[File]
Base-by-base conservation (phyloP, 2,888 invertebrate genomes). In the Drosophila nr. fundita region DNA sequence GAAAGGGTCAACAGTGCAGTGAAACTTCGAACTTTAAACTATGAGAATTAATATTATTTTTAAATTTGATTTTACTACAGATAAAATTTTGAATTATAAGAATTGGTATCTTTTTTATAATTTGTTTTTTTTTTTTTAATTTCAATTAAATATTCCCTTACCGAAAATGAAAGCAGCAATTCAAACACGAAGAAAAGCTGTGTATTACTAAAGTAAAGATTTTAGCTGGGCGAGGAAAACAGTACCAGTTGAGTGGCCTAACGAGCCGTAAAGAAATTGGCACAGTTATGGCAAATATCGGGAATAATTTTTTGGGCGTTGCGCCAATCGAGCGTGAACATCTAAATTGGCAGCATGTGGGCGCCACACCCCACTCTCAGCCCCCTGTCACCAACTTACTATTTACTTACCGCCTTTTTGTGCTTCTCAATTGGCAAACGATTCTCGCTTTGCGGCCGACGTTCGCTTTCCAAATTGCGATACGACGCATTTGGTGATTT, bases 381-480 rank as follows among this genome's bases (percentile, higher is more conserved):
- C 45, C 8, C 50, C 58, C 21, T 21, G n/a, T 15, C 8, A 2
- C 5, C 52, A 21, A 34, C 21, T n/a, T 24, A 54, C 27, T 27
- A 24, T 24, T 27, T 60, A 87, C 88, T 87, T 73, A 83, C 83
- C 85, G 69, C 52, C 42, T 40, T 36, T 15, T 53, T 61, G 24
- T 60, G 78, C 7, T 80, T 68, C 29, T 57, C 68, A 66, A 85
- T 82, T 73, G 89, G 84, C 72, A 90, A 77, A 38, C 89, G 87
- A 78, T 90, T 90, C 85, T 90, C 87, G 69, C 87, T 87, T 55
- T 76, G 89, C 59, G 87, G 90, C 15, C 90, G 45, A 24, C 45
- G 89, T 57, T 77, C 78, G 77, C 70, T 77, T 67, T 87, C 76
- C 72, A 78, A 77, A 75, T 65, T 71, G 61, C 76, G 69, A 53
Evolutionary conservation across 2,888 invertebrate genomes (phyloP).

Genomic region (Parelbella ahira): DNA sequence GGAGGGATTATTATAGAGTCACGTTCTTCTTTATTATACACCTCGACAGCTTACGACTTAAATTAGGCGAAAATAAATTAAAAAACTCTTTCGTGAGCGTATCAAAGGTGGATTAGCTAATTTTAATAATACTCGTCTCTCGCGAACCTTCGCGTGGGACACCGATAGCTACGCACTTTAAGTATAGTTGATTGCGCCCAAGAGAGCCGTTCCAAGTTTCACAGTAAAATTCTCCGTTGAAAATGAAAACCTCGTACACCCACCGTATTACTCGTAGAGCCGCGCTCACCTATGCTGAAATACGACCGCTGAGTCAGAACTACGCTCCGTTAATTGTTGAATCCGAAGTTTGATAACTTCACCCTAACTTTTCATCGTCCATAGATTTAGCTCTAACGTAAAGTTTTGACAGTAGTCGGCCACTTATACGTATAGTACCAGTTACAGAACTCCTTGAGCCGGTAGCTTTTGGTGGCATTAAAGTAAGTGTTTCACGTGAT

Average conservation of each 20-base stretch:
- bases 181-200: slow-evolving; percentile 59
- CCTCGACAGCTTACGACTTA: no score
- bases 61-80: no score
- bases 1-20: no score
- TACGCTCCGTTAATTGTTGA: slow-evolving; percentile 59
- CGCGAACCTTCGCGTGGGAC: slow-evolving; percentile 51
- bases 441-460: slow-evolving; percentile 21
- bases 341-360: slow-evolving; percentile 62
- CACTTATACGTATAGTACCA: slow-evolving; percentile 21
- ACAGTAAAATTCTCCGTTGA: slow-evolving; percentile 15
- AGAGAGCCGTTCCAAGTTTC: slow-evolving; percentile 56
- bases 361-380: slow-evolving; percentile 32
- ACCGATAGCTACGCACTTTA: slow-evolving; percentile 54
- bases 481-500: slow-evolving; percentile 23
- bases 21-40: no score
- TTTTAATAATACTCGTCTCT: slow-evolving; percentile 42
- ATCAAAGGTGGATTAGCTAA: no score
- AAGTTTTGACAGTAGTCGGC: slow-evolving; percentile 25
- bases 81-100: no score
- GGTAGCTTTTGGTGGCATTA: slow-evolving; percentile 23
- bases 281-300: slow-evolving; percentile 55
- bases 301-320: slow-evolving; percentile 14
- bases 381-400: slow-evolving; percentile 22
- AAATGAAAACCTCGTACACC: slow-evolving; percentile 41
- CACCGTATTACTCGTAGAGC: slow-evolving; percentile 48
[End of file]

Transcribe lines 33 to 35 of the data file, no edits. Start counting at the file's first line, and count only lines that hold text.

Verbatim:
- bases 81-100: no score
- GGTAGCTTTTGGTGGCATTA: slow-evolving; percentile 23
- bases 281-300: slow-evolving; percentile 55